With a population of just one million, East Africa’s lions are also the only carnivores on the continent.
Their habitat includes a vast expanse of rainforest, marshes and swamps, and their numbers have dropped precipitously over the past three decades.
But the region’s lions have managed to keep the population high, with some estimates suggesting that more than 100,000 live in the region.
They are now threatened by a range of human-related issues, such as hunting and poaching.
A team of conservationists led by Professor Daniel López-Romeu of the University of the Witwatersrand in South Africa has found that the lion population has declined by 70 per cent since 1990.
He is also concerned that the lions have lost their social standing in the wild.
They may no longer be a part of their traditional hunting and eating habits, and are therefore more vulnerable to poaching.
They have also become more mobile, moving closer to humans, with the population in Mozambique falling from 9,000 in 1990 to fewer than 3,000 today.
The team found that in Mozartamae National Park, for instance, the lion’s population was declining in less than half a decade, from around 6,000 to less than 3.
“We were looking at how lions in Mozarta were adapting to a changing landscape, so we looked at lions in the park and they were still quite small,” said Professor Lóñez-Romesu.
“So we had to look at them from an evolutionary perspective.”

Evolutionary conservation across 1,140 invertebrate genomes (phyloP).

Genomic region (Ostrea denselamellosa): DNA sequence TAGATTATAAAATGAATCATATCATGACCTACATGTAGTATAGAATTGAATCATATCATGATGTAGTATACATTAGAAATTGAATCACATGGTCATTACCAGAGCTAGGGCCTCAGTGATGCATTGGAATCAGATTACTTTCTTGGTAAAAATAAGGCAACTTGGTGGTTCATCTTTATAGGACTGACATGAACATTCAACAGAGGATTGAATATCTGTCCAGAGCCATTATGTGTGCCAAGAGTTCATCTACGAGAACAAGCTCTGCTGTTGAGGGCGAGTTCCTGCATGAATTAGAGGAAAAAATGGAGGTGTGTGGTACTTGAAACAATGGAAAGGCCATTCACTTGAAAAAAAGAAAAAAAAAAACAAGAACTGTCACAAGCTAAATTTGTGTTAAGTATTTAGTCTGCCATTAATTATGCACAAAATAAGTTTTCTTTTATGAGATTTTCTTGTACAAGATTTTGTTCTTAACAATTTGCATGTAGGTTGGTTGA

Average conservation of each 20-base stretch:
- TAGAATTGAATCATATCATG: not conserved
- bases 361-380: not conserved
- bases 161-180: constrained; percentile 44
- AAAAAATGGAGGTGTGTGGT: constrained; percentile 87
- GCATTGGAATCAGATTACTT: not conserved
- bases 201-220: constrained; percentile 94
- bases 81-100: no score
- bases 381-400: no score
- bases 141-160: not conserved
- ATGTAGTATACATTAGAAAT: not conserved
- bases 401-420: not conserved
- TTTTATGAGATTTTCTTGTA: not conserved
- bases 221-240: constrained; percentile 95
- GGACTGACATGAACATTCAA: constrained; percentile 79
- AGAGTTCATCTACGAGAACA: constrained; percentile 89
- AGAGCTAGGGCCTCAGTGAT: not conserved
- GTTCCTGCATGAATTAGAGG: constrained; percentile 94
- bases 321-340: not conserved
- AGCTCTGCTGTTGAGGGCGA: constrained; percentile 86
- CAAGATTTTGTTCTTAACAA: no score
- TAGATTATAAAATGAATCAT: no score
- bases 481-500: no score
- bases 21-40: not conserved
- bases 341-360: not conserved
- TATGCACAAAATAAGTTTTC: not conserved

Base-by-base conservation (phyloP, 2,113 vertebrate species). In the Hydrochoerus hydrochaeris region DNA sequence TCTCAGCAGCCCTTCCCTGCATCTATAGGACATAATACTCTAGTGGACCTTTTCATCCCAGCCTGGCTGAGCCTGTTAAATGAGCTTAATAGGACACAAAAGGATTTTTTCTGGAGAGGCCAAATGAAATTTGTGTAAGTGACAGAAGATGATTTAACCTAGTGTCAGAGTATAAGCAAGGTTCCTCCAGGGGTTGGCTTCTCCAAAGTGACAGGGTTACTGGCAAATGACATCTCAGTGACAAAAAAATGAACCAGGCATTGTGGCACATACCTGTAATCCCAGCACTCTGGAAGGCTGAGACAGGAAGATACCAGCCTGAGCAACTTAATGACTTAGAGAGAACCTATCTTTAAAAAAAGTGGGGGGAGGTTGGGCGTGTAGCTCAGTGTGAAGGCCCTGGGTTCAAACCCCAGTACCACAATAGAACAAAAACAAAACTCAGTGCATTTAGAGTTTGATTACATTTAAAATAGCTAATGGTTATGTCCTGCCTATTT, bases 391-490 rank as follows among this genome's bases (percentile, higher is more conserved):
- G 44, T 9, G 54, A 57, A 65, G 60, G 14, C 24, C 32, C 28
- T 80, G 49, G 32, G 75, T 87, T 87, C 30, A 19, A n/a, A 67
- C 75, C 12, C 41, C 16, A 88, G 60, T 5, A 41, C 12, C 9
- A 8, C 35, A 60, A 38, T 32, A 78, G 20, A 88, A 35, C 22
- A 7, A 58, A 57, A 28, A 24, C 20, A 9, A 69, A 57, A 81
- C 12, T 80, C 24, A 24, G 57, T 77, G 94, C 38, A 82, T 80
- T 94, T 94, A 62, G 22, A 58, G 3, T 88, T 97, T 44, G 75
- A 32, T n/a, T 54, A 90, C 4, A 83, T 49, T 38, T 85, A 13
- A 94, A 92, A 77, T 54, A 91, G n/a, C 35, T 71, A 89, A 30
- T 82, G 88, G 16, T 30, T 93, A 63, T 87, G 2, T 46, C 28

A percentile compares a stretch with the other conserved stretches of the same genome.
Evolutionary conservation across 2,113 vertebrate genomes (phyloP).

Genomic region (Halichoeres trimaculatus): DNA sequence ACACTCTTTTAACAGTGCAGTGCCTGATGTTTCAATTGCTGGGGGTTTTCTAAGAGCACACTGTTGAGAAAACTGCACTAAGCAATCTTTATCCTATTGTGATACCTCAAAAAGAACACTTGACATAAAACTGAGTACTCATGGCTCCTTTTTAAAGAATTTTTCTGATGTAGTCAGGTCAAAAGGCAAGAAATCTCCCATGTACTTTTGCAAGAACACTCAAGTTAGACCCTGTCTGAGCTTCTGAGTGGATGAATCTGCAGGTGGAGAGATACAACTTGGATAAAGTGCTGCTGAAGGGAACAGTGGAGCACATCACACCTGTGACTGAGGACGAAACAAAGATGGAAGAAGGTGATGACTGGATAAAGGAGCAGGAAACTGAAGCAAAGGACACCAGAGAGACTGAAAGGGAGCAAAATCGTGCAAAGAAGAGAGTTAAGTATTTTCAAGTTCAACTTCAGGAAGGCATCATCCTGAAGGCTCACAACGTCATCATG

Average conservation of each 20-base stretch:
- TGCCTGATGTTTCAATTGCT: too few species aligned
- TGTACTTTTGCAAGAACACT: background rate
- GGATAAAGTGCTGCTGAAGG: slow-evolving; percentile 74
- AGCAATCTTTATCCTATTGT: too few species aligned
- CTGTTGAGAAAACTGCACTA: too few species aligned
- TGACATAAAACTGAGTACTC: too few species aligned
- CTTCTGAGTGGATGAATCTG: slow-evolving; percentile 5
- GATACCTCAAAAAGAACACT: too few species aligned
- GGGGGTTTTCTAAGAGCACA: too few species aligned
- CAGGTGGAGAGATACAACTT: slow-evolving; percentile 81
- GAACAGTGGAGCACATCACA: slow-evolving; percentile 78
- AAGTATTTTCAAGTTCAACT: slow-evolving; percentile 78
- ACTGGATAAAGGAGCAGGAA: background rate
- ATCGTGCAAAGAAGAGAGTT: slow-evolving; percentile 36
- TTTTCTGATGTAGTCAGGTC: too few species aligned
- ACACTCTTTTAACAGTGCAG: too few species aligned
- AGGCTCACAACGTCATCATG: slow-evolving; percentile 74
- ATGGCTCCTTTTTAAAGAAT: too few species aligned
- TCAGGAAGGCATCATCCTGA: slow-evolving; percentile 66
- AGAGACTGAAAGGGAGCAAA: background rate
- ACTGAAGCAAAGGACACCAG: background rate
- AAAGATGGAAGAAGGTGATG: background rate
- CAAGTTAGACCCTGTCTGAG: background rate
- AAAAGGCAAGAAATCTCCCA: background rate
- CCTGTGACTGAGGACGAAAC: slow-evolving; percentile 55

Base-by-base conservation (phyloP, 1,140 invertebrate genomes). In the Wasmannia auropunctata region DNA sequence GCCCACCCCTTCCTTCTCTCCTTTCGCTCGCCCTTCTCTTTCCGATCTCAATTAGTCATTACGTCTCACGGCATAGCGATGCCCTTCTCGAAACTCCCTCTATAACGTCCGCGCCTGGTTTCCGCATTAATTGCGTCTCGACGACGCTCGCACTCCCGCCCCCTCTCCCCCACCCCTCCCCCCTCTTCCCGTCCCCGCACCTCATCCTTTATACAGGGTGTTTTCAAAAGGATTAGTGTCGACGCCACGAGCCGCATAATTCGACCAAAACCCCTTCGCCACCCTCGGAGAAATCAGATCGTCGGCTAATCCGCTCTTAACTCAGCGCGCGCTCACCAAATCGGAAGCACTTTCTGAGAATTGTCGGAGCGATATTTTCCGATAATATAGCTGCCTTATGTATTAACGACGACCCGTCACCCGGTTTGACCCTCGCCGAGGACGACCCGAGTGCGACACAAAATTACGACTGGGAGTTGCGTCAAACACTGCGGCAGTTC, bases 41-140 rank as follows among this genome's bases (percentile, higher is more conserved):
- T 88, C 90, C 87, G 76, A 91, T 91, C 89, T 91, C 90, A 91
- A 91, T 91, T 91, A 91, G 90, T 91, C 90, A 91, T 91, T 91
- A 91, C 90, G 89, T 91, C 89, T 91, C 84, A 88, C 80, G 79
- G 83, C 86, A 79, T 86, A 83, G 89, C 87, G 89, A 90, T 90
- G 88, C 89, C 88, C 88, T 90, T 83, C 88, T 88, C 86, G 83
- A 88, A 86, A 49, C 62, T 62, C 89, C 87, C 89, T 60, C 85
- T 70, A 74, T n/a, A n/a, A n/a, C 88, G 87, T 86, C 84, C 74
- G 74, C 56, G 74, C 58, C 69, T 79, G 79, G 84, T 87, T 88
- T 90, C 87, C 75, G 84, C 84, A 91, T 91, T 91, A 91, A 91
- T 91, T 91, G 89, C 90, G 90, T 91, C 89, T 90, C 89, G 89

The research has been published in the journal Ecology Letters.
The lion’s decline in Mozarte, however, has been accompanied by other problems.
While the lion is now found only in Mozar, other species are thriving there.
It has also been reported that lions in a protected area of Mozarte have begun hunting and attacking other lions in an attempt to make up for lost territory.
The study also found that lions living in Mozarthia are suffering from more than 80 per cent of the lion-related diseases that are plaguing the population.
“The lion population is now in a very difficult situation,” said Dr. Daniel Lomé of the Institute of Animal and Plant Sciences of the Zoological Society of London.
“Their numbers have declined by 80 per per cent.
We are trying to keep them as low as possible and make sure they can still do the job of the lions of Africa.
We need to find ways to ensure that they have a safe place to live.”
In East Africa, there is an increasing number of people and projects in the area, including a park in Kibale, in the country’s east, where people have been raising the population and offering them food.
But while there is plenty of wildlife around, there has been little research into the lions’ living conditions.
“I think it’s very important to understand what lions in East Africa are facing and how they are coping with the challenges,” said Prof Lóza.
“If we don’t understand these issues and the impact they have on the lions, then it is very difficult to make any progress.”